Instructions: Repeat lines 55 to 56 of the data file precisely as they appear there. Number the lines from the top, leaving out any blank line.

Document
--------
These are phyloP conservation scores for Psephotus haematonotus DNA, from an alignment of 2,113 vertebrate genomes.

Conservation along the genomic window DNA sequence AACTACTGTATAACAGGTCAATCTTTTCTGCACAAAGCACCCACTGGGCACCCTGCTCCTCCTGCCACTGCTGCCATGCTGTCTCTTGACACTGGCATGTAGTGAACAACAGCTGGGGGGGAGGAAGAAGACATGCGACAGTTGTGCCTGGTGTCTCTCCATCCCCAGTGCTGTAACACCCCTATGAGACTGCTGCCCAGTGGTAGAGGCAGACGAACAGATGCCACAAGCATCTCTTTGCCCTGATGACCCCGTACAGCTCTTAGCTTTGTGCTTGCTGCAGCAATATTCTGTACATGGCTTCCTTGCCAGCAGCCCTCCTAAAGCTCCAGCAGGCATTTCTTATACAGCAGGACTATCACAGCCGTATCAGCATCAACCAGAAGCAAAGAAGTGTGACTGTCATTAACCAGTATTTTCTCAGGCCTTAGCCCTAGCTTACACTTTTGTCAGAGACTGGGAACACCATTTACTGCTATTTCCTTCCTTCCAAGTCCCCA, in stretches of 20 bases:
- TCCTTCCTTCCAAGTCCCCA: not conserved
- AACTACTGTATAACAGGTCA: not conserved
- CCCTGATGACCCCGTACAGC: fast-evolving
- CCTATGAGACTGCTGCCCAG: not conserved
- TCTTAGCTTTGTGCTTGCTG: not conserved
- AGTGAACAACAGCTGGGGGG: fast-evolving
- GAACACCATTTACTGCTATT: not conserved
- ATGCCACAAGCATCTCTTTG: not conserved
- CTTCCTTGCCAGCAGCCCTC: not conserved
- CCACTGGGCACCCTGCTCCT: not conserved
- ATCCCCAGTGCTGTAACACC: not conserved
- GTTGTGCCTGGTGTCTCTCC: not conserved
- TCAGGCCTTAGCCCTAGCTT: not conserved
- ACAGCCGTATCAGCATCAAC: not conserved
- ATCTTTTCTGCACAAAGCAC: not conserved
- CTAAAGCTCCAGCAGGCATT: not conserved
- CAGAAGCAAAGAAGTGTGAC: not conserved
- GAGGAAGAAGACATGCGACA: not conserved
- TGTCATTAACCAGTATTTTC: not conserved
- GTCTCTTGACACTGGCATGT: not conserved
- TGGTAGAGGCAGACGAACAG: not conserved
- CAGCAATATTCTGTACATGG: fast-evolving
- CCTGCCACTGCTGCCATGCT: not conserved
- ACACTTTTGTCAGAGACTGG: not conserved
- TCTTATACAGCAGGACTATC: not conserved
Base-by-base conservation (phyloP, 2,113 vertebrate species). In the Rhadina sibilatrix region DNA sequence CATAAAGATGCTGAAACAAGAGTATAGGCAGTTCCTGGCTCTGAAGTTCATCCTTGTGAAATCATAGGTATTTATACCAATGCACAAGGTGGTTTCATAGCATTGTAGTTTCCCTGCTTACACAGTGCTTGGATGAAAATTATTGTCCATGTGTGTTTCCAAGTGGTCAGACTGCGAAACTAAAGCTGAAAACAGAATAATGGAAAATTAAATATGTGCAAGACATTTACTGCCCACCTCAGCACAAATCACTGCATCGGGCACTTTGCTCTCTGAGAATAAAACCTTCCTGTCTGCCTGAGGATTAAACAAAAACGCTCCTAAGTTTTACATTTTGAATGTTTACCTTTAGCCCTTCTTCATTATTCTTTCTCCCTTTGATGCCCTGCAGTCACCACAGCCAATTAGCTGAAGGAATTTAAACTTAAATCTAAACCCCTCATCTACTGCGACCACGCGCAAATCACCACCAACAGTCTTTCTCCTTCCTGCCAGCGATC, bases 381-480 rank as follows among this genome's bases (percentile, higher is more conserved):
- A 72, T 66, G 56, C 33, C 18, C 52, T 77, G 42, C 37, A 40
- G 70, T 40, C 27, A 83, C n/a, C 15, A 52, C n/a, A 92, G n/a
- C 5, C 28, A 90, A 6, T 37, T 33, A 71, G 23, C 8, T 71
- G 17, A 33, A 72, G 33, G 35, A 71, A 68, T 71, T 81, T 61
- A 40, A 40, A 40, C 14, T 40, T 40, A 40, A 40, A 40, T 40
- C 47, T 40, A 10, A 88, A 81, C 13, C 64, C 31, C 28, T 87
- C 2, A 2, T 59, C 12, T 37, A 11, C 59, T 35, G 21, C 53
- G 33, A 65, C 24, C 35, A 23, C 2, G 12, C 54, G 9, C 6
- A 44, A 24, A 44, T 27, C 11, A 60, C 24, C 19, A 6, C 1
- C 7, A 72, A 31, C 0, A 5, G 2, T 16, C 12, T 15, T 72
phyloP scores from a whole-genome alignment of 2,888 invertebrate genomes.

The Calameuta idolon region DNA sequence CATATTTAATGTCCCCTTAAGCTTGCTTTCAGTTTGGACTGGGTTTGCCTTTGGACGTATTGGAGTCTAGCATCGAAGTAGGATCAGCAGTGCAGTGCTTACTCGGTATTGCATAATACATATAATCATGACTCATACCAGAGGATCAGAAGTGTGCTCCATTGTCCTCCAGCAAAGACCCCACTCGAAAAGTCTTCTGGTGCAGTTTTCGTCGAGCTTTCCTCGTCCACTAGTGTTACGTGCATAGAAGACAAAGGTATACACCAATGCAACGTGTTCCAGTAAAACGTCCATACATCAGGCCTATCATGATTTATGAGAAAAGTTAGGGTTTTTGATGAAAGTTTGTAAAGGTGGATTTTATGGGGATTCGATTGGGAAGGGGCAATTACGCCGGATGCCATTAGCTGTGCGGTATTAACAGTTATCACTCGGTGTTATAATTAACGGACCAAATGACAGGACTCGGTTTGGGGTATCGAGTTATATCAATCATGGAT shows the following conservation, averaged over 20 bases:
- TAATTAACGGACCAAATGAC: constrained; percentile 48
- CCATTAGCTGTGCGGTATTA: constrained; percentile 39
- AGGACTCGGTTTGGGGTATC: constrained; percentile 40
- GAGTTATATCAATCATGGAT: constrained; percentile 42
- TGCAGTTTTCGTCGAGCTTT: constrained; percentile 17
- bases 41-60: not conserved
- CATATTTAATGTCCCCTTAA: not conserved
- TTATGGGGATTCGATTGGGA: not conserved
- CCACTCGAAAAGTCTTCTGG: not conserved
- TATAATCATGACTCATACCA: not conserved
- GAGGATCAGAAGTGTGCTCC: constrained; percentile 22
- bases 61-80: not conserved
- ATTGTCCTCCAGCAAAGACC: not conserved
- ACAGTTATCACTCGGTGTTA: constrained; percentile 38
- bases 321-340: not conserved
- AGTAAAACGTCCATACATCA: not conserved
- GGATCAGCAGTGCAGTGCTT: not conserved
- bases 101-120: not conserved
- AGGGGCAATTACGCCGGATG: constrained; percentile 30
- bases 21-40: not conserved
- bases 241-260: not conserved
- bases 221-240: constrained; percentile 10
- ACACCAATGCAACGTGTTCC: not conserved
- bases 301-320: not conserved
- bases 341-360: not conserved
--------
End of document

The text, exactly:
- bases 321-340: not conserved
- AGTAAAACGTCCATACATCA: not conserved